Hybrid working: making it work

Laura King explores the key questions managers will need to answer to identify if hybrid working fits with company values, as well as some practicalities.

The latest data from the Office for National Statistics (ONS) has outlined what many have been saying for a while: a mixture of splitting work between the home and office ― known as hybrid, or blended, working ― is how most people (85%) would like to work going forward.

However, despite this clear vindication for the new mode of working, businesses appear to be much less certain about what the future holds. Data from the ONS showed that less than a quarter intended to increase the use of homeworking as a permanent change in the business model, while nearly a third were not sure. Although these figures were somewhat higher in industries that could more easily incorporate homeworking, they were still significantly lower than the 85% of people who would like a move to hybrid working.

How to ensure a good fit

A reluctance from businesses to immediately implement hybrid working is not entirely unsurprising given the practicalities that need to be considered. For a start, hybrid working does not come in one size, so it is likely that there will be a number of ways in which it could be implemented within any given organisation.

However, regardless of what hybrid working eventually looks like, the first thing to be clear on is the organisation’s “”why”” ― as well as some strategic-level practicalities. The following questions are good places to start.

  1. What are the main reasons for considering the change? The answers to this are highly varied, and could include: staff retention, cost savings, brand reputation, or hybrid working being a good fit for existing flexible working, CSR and wellbeing policies.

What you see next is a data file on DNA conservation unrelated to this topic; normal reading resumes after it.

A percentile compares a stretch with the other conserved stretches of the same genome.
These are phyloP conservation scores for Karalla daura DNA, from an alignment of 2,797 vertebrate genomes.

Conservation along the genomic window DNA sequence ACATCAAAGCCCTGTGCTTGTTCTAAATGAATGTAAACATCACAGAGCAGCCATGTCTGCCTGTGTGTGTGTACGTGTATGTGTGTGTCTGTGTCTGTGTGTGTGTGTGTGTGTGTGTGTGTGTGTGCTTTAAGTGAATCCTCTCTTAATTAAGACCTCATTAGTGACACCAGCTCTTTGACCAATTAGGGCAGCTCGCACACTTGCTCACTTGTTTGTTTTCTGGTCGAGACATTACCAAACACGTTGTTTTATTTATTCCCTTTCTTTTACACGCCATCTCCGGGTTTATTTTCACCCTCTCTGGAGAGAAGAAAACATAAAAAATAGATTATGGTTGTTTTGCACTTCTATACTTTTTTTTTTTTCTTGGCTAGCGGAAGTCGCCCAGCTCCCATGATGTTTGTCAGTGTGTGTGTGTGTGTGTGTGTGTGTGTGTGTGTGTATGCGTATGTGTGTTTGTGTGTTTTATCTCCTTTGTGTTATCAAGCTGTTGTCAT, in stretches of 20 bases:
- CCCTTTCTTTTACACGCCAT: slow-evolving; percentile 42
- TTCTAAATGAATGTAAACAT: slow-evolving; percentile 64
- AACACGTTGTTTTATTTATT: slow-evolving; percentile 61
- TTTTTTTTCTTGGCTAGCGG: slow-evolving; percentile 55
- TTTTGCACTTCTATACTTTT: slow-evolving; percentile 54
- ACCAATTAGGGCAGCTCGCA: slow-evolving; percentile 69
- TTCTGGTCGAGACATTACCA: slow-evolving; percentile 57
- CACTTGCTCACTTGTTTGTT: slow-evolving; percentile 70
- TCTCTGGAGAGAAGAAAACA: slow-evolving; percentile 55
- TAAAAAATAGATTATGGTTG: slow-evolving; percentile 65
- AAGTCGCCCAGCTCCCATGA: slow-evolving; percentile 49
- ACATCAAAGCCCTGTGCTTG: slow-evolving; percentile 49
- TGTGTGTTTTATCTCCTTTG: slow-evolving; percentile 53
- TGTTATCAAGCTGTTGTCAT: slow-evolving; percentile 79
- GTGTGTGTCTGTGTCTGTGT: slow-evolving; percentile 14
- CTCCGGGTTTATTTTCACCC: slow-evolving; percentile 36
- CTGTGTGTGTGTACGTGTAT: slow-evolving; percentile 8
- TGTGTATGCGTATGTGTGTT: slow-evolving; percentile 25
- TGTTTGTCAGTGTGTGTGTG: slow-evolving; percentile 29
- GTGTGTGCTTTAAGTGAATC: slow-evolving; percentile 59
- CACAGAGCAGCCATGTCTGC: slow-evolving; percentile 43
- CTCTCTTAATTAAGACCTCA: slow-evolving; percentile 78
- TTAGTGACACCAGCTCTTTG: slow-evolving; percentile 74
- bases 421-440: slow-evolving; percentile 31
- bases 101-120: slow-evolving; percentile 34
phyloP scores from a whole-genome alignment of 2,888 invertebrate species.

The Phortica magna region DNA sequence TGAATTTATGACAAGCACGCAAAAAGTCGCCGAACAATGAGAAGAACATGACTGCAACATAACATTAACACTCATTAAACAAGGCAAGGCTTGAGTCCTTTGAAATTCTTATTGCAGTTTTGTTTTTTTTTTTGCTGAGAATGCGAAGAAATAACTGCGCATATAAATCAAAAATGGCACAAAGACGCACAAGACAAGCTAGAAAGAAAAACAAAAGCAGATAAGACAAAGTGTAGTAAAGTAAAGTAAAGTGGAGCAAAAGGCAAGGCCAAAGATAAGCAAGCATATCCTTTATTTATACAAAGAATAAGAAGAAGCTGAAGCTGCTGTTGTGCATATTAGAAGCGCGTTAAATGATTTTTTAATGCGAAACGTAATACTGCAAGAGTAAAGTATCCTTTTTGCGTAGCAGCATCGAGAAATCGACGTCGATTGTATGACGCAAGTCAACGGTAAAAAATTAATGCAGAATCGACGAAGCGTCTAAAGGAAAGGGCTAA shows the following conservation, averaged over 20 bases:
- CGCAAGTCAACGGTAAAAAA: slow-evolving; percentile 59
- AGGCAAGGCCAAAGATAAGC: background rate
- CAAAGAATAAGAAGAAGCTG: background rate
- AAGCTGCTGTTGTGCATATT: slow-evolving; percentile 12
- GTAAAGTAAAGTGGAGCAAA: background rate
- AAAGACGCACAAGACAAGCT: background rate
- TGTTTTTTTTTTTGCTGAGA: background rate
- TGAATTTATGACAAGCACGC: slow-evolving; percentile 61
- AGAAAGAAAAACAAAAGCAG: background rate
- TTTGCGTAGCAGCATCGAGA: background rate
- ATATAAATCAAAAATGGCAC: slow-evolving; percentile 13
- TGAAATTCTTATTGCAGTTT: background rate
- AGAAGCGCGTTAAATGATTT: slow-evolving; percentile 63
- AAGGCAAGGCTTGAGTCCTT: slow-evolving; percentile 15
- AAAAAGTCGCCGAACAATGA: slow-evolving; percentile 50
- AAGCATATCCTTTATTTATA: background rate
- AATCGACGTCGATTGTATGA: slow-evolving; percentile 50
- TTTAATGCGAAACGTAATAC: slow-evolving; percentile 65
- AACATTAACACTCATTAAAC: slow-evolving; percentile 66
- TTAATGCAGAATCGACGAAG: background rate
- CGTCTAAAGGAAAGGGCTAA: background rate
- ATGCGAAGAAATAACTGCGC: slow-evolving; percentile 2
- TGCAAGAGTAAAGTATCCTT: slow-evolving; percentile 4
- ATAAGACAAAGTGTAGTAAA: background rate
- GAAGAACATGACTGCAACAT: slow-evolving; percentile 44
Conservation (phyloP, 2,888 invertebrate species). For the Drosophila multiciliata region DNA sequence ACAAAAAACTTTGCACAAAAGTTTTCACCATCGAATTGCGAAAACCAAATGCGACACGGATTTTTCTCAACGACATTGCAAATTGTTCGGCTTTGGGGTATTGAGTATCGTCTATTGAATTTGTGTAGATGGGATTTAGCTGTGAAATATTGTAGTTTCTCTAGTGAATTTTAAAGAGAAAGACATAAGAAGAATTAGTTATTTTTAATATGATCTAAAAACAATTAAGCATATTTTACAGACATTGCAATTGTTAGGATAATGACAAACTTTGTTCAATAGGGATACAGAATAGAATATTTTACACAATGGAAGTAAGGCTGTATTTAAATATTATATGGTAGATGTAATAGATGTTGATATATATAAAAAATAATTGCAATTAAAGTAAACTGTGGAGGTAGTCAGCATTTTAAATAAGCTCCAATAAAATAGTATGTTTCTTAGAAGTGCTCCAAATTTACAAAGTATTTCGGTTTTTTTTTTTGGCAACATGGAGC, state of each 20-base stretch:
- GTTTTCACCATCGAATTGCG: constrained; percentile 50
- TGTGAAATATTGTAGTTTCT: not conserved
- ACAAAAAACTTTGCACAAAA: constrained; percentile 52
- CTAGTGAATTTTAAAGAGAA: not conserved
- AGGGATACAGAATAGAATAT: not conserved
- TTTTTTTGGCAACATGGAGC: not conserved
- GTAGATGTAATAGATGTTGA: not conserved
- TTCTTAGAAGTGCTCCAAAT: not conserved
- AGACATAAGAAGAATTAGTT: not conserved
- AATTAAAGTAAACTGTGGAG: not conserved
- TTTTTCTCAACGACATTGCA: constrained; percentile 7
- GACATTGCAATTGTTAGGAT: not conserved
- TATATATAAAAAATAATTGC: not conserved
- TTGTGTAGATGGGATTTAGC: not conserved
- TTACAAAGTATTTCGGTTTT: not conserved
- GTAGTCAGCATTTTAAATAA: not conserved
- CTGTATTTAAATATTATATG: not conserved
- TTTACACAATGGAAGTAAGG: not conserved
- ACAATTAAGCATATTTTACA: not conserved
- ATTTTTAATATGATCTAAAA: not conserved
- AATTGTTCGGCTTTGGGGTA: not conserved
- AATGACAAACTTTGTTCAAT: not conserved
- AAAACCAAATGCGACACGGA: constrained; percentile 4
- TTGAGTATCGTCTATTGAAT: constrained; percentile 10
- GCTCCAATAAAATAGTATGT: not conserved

2. Is it practical for the organisation? Information such as the proportion of desk-based staff and how able and safe those staff are to do their job remotely (eg whether staff have appropriate home set-ups and whether technology is being used properly) should be understood. Productivity data will also help determine if homeworking is optimal for the organisation and where it has the potential to impact on efficiency. Other practicalities such as the impact on rent or real estate also need to be considered.

  3. Is there a high degree of trust in staff? Hybrid working might be a better fit for an organisation which supports a culture where staff have high autonomy over their workload and success is measured by outputs or outcomes, rather than time spent.

  4. Does hybrid working have strong leadership support? The attitudes of senior managers will be really important ― will senior managers “walk the talk” and adopt hybrid working themselves? For example, managers might have the ultimate say on how policies are implemented within their departments, and will also provide an example to others. If senior managers are not on board, it has the potential to create significant discrepancies within the organisation.

  5. What is the company’s direction? Does hybrid working support, or hinder this?

  6. What do staff want to see? Surveys will provide valuable insight into what employees are expecting, as well as their reasons for wanting (or not wanting) a more permanent move to working away from the office. Understanding the needs of staff ― as well as the reasons why they would prefer one mode of working over another ― will help ensure that any decision made can be appropriately implemented. It might also be important to survey managers who have been managing homeworking through the pandemic. How do they see the future, and what sort of support will they need if hybrid working does become a permanent fixture?